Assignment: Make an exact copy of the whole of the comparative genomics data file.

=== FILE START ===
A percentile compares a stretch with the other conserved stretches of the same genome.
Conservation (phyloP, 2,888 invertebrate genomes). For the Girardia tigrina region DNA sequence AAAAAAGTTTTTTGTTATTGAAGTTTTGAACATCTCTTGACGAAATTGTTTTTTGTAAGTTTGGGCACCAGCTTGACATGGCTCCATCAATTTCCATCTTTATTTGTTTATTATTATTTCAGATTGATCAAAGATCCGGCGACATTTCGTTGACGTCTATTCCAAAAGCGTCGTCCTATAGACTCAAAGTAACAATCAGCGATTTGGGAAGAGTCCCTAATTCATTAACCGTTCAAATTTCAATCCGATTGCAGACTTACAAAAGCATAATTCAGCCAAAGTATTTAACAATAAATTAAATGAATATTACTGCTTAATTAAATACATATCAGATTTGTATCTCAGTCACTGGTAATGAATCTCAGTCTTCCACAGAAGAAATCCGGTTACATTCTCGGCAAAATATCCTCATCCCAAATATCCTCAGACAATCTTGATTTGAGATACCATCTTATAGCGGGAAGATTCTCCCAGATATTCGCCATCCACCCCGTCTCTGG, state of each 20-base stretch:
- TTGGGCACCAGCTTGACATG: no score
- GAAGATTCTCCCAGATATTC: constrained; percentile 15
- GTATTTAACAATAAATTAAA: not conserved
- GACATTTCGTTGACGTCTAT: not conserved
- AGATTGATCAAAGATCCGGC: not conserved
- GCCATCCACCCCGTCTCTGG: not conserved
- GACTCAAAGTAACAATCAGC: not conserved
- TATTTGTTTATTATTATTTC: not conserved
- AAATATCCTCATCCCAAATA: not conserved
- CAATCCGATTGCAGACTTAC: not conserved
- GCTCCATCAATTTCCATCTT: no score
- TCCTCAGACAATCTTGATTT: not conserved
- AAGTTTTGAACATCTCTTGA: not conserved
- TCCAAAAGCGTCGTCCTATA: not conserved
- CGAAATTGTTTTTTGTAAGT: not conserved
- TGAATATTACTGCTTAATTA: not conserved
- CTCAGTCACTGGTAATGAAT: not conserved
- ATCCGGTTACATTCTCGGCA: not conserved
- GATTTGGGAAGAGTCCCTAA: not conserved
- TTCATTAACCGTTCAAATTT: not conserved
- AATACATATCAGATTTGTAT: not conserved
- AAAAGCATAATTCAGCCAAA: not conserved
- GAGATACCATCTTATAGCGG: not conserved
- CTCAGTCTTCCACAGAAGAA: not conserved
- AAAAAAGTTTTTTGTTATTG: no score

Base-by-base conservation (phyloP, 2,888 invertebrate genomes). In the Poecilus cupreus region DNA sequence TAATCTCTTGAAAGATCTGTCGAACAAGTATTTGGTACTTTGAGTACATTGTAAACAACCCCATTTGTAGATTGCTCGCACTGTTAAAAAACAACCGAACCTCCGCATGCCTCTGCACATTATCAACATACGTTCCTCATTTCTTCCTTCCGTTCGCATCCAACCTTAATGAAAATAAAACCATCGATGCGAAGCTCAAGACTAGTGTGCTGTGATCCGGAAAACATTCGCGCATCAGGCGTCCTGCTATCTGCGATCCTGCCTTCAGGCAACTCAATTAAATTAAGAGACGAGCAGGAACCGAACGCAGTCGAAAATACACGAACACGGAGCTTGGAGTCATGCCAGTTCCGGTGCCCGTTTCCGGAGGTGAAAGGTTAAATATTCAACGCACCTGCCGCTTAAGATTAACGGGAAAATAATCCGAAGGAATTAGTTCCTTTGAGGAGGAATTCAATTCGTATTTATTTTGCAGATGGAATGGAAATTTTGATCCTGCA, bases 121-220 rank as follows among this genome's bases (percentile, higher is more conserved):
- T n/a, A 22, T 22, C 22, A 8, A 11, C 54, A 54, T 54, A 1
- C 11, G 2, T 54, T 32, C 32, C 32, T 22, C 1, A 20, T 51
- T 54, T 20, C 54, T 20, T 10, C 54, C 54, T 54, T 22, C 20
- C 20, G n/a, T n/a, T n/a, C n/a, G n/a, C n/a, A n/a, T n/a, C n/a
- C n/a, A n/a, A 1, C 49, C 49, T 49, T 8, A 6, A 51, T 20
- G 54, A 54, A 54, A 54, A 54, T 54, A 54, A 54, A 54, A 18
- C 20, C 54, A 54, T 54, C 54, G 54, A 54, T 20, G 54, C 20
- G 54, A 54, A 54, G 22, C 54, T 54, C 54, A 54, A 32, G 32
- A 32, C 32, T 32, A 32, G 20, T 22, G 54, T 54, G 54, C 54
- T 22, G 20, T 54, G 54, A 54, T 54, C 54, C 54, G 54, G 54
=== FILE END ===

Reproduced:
A percentile compares a stretch with the other conserved stretches of the same genome.
Conservation (phyloP, 2,888 invertebrate genomes). For the Girardia tigrina region DNA sequence AAAAAAGTTTTTTGTTATTGAAGTTTTGAACATCTCTTGACGAAATTGTTTTTTGTAAGTTTGGGCACCAGCTTGACATGGCTCCATCAATTTCCATCTTTATTTGTTTATTATTATTTCAGATTGATCAAAGATCCGGCGACATTTCGTTGACGTCTATTCCAAAAGCGTCGTCCTATAGACTCAAAGTAACAATCAGCGATTTGGGAAGAGTCCCTAATTCATTAACCGTTCAAATTTCAATCCGATTGCAGACTTACAAAAGCATAATTCAGCCAAAGTATTTAACAATAAATTAAATGAATATTACTGCTTAATTAAATACATATCAGATTTGTATCTCAGTCACTGGTAATGAATCTCAGTCTTCCACAGAAGAAATCCGGTTACATTCTCGGCAAAATATCCTCATCCCAAATATCCTCAGACAATCTTGATTTGAGATACCATCTTATAGCGGGAAGATTCTCCCAGATATTCGCCATCCACCCCGTCTCTGG, state of each 20-base stretch:
- TTGGGCACCAGCTTGACATG: no score
- GAAGATTCTCCCAGATATTC: constrained; percentile 15
- GTATTTAACAATAAATTAAA: not conserved
- GACATTTCGTTGACGTCTAT: not conserved
- AGATTGATCAAAGATCCGGC: not conserved
- GCCATCCACCCCGTCTCTGG: not conserved
- GACTCAAAGTAACAATCAGC: not conserved
- TATTTGTTTATTATTATTTC: not conserved
- AAATATCCTCATCCCAAATA: not conserved
- CAATCCGATTGCAGACTTAC: not conserved
- GCTCCATCAATTTCCATCTT: no score
- TCCTCAGACAATCTTGATTT: not conserved
- AAGTTTTGAACATCTCTTGA: not conserved
- TCCAAAAGCGTCGTCCTATA: not conserved
- CGAAATTGTTTTTTGTAAGT: not conserved
- TGAATATTACTGCTTAATTA: not conserved
- CTCAGTCACTGGTAATGAAT: not conserved
- ATCCGGTTACATTCTCGGCA: not conserved
- GATTTGGGAAGAGTCCCTAA: not conserved
- TTCATTAACCGTTCAAATTT: not conserved
- AATACATATCAGATTTGTAT: not conserved
- AAAAGCATAATTCAGCCAAA: not conserved
- GAGATACCATCTTATAGCGG: not conserved
- CTCAGTCTTCCACAGAAGAA: not conserved
- AAAAAAGTTTTTTGTTATTG: no score

Base-by-base conservation (phyloP, 2,888 invertebrate genomes). In the Poecilus cupreus region DNA sequence TAATCTCTTGAAAGATCTGTCGAACAAGTATTTGGTACTTTGAGTACATTGTAAACAACCCCATTTGTAGATTGCTCGCACTGTTAAAAAACAACCGAACCTCCGCATGCCTCTGCACATTATCAACATACGTTCCTCATTTCTTCCTTCCGTTCGCATCCAACCTTAATGAAAATAAAACCATCGATGCGAAGCTCAAGACTAGTGTGCTGTGATCCGGAAAACATTCGCGCATCAGGCGTCCTGCTATCTGCGATCCTGCCTTCAGGCAACTCAATTAAATTAAGAGACGAGCAGGAACCGAACGCAGTCGAAAATACACGAACACGGAGCTTGGAGTCATGCCAGTTCCGGTGCCCGTTTCCGGAGGTGAAAGGTTAAATATTCAACGCACCTGCCGCTTAAGATTAACGGGAAAATAATCCGAAGGAATTAGTTCCTTTGAGGAGGAATTCAATTCGTATTTATTTTGCAGATGGAATGGAAATTTTGATCCTGCA, bases 121-220 rank as follows among this genome's bases (percentile, higher is more conserved):
- T n/a, A 22, T 22, C 22, A 8, A 11, C 54, A 54, T 54, A 1
- C 11, G 2, T 54, T 32, C 32, C 32, T 22, C 1, A 20, T 51
- T 54, T 20, C 54, T 20, T 10, C 54, C 54, T 54, T 22, C 20
- C 20, G n/a, T n/a, T n/a, C n/a, G n/a, C n/a, A n/a, T n/a, C n/a
- C n/a, A n/a, A 1, C 49, C 49, T 49, T 8, A 6, A 51, T 20
- G 54, A 54, A 54, A 54, A 54, T 54, A 54, A 54, A 54, A 18
- C 20, C 54, A 54, T 54, C 54, G 54, A 54, T 20, G 54, C 20
- G 54, A 54, A 54, G 22, C 54, T 54, C 54, A 54, A 32, G 32
- A 32, C 32, T 32, A 32, G 20, T 22, G 54, T 54, G 54, C 54
- T 22, G 20, T 54, G 54, A 54, T 54, C 54, C 54, G 54, G 54